Forecast of global trends suggest heavy headwinds for Africa
- John J Stremlau
The mega-trends for the continent that will feature in the 2016 edition of the UN's Global Trends.
The US National Intelligence Council is preparing a new quadrennial edition of Global Trends, looking ahead 20 years.
The report informs the strategic thinking and planning of America’s next president-elect.
Global Trends is intended to inform US leaders. But it can be a useful reference for other countries too. This is especially so in Africa, where the financial and institutional capacity for long-term comprehensive research and analysis is lacking.
The public document can be critically assessed in terms of local interests. It is based on input from scholars, journalists, business, labour and civil society leaders in more than 35 countries, including China and Russia.
The 2012 mega-trends, and a subsequent shortlist recently offered by the council’s chair Greg Treverton, are already evident across Africa. His preliminary views about which mega-trends will feature in the 2016 edition suggest Africa faces some tough headwinds.
The previous edition was prepared for Barack Obama after his re-election in 2012. It highlighted four “mega-trends”.
The first was an increase in individual empowerment. This would come about due to a decline in poverty, a rise in the middle class and more widely available information and communication technologies.
Second was a further diffusion of power among and within countries as emerging markets expand and rich countries age and growth slows.
Third were demographic changes brought about by urbanisation, forced migration, youth bulges and longer life expectancies.
Finally, it discussed severe strains on existing resources, access to food, energy and water as populations grow and consumption increases.
The trends evident across Africa include rapid urbanisation, the world’s fastest-growing population – including a large unemployed youth bulge – and migration. All are straining already scarce resources of food, energy and water.
Less obvious, but also of concern to Africa, are the trends toward individual empowerment in the north and newly affluent countries. There is also the trend of further diffusion of power within and among countries. These exacerbate partisanship, protectionism and exclusive patriotism, especially in the most powerful and prosperous countries.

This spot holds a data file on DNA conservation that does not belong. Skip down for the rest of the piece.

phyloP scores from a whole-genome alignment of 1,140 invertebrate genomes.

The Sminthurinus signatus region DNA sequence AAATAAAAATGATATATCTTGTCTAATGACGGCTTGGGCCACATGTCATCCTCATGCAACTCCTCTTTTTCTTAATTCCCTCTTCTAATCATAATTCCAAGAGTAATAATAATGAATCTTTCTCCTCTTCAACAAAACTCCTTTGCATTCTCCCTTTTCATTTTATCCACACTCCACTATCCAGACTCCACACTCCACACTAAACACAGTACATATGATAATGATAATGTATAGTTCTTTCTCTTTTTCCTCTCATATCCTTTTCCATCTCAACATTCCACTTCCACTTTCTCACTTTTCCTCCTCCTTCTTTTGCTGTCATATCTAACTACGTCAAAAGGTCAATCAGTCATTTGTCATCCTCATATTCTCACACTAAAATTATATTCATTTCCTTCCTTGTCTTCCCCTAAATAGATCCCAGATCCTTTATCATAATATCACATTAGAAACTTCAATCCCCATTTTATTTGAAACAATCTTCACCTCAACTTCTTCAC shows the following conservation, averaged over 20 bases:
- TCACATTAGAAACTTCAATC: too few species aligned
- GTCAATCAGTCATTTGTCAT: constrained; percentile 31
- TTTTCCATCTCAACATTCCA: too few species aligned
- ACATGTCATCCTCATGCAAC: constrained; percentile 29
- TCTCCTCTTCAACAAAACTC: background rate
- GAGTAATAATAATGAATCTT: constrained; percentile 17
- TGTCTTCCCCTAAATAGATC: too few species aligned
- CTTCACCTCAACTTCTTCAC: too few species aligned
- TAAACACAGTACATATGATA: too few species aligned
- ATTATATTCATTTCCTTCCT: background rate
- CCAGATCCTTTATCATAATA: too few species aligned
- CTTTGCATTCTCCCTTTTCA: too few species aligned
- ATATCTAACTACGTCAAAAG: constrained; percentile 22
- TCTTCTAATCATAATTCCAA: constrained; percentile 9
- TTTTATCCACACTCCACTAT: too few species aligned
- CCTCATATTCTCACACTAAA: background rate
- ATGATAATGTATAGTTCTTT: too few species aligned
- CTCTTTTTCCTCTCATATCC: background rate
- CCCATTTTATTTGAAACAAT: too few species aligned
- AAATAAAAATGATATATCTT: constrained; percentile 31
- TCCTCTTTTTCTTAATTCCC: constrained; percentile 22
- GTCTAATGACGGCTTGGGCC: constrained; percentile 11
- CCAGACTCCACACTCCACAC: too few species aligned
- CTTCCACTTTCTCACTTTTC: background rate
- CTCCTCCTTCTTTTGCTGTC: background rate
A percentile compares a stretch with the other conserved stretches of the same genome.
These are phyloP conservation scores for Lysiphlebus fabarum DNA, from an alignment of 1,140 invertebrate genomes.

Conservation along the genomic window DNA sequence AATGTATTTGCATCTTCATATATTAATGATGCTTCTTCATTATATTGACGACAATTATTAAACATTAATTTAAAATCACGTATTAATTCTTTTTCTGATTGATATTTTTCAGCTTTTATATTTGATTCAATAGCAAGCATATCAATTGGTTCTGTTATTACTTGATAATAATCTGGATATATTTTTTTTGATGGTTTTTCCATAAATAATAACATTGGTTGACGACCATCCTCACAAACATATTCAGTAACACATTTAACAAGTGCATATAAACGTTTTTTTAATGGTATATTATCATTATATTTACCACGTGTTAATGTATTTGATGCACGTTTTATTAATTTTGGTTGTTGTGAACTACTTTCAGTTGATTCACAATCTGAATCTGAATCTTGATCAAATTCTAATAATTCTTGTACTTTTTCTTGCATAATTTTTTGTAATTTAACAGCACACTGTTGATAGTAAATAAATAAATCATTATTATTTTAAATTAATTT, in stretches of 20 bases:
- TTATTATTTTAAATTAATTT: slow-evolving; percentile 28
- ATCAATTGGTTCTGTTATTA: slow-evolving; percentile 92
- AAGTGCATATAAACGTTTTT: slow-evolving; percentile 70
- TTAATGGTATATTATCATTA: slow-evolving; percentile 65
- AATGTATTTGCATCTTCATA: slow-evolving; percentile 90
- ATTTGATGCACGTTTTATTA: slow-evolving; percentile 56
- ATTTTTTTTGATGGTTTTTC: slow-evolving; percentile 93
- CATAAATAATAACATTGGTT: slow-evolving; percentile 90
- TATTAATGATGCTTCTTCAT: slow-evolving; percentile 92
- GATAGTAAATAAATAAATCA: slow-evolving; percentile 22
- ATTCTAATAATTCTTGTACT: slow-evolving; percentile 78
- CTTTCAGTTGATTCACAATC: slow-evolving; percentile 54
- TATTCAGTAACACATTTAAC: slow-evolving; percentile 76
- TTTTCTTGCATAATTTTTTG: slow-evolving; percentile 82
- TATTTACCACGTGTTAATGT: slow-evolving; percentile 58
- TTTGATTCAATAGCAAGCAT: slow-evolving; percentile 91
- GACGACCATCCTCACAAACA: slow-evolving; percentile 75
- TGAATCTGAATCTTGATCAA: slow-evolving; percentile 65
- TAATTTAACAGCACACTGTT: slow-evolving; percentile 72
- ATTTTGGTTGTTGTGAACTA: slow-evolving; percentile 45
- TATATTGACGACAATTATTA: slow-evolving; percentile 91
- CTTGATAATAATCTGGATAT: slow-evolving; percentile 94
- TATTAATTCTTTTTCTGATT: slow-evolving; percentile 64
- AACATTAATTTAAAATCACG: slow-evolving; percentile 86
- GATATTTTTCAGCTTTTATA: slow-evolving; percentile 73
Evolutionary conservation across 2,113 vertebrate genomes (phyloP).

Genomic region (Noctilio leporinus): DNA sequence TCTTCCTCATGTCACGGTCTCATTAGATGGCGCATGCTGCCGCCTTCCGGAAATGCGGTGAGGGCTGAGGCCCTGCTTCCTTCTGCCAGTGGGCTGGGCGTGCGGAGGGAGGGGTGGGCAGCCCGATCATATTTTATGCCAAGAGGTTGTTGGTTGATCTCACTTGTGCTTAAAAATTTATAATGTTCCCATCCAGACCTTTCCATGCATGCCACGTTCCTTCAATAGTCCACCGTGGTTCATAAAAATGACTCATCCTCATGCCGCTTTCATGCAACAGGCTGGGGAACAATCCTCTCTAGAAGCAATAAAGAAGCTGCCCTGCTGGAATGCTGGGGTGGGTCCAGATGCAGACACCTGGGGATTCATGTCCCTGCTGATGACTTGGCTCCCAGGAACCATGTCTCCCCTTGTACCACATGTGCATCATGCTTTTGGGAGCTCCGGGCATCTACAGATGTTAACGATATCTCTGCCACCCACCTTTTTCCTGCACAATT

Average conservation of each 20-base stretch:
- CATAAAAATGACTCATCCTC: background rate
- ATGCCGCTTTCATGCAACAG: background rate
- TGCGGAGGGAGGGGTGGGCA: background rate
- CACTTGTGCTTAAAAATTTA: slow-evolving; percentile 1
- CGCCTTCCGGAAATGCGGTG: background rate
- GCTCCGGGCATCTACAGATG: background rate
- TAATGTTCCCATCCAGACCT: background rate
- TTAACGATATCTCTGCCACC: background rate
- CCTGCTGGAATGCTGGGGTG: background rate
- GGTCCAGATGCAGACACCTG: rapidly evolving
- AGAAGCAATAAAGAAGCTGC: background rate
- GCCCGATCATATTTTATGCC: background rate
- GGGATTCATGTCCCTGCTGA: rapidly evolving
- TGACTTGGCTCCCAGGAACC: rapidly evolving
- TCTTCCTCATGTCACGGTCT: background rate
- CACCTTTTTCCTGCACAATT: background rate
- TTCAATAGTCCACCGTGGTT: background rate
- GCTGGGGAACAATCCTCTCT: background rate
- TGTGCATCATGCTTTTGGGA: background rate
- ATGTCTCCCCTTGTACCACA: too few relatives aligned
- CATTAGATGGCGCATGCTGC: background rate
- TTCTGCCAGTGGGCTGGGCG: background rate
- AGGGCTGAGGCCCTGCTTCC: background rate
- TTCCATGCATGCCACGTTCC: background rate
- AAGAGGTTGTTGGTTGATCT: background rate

The detrimental effects on African countries are likely to be further exacerbated by opposition to two important problems: overdue reform of multilateral institutions, and greater collective action to overcome widening inequities.
Treverton’s recent shortlist of immediate concerns includes several that were overlooked four years ago. They include:
China’s economic slowdown and restructuring;
Russian assertiveness under Vladimir Putin’s popular, authoritarian and unpredictable leadership;
the collapse of commodity prices. This will contribute to sudden, perhaps dangerous, reversals in growth in emerging markets, notably Brazil and South Africa;
deadly twists in the Middle East turmoil and the outpouring of refugees; and
political uncertainties in the US affecting its global role.
Treverton notes that the council could not address the issue of America’s global role. Nevertheless, it is an implicit reminder of the 2016 election’s global importance.
Treverton expects that, as in 2012, individual empowerment will lead the 2016 list. This will fuel demands for more accountability. It will also be accompanied by acts of violence and criminal behaviour.
The 2016 list is also expected to discuss slower growth, with more strains on scarce resources, coping with the effects of climate change, and rising inequality. It will also include mention of intensifying competition and conflict over values that lie at the heart of demands for greater freedom and equality.
There will also be mention of technological breakthroughs. This will be most notable in areas of artificial intelligence and biotechnology. Treverton compared these to information technology breakthroughs 25 years ago.
Finally, the list is expected to discuss the greater difficulties in achieving collective action among countries as a result of the other four trends.
“African solutions for African problems” remains a vital aspiration among elites eager to purge all remnants of colonialism. This includes practical, political and psychological. But Africa will continue to depend on economic growth in more prosperous regions to sustain commodity exports and fuel diversification and development.
Current trends and the likely revisions to in the 2016 list point to even less likelihood that the 2012 “most plausible positive outcome” in global scenario, Fusion, will predominate. This will further hurt Africa’s development prospects.
Climate change is fast becoming a human survival issue in Africa. It is the region least responsible for global warming. But it also has the fewest surplus resources to deal with its effects.
In addition, most people still depend on subsistence agriculture. A new report from the US National Academies of Sciences, Engineering and Medicine links extreme weather and resulting humanitarian disasters to climate change.
Another study shows that southern Africa will experience global warming twice as hot as the global mean. This is likely to lead to famine, forced migration, and risks of deadly new pandemics as humans and animals congest and viruses spread. None will remain local problems.
Whatever scenarios actually happen, acquiring a better understanding of global trends and their local effects must become a top priority for all universities. This must take the form of interdisciplinary and problem-focused research and analysis to inform contingency planning and priorities.
John J Stremlau, Visiting Professor of International Relations, University of the Witwatersrand. This article was originally published on The Conversation. Read the original article.